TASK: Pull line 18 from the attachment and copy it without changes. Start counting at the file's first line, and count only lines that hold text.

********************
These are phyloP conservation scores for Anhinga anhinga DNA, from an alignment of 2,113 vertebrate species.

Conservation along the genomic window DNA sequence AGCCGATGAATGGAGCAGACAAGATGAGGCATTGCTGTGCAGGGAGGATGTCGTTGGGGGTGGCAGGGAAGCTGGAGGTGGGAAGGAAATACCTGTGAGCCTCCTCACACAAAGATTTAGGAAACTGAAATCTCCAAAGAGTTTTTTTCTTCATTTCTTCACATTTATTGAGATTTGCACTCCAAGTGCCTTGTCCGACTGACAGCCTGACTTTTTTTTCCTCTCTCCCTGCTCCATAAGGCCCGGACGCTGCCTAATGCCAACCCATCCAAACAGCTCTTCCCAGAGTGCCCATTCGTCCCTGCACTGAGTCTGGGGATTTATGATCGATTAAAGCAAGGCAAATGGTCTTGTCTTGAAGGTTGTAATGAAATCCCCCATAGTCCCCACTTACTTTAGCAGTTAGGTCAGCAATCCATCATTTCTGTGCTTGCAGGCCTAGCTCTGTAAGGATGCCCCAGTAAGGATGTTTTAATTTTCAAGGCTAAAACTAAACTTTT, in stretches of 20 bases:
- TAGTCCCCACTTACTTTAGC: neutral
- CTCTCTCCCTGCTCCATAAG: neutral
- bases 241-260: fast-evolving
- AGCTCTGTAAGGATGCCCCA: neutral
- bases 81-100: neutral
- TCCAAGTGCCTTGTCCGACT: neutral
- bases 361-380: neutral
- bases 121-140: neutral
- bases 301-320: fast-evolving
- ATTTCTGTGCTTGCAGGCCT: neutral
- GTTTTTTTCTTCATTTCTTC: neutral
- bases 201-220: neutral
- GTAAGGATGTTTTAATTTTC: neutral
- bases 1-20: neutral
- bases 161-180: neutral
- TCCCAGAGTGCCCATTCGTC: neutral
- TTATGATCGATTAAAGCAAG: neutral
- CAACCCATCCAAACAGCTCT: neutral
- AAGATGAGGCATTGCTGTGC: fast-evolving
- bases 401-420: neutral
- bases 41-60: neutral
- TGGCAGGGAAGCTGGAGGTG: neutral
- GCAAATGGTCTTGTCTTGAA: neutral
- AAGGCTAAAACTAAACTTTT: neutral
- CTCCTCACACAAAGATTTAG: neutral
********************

- TCCCAGAGTGCCCATTCGTC: neutral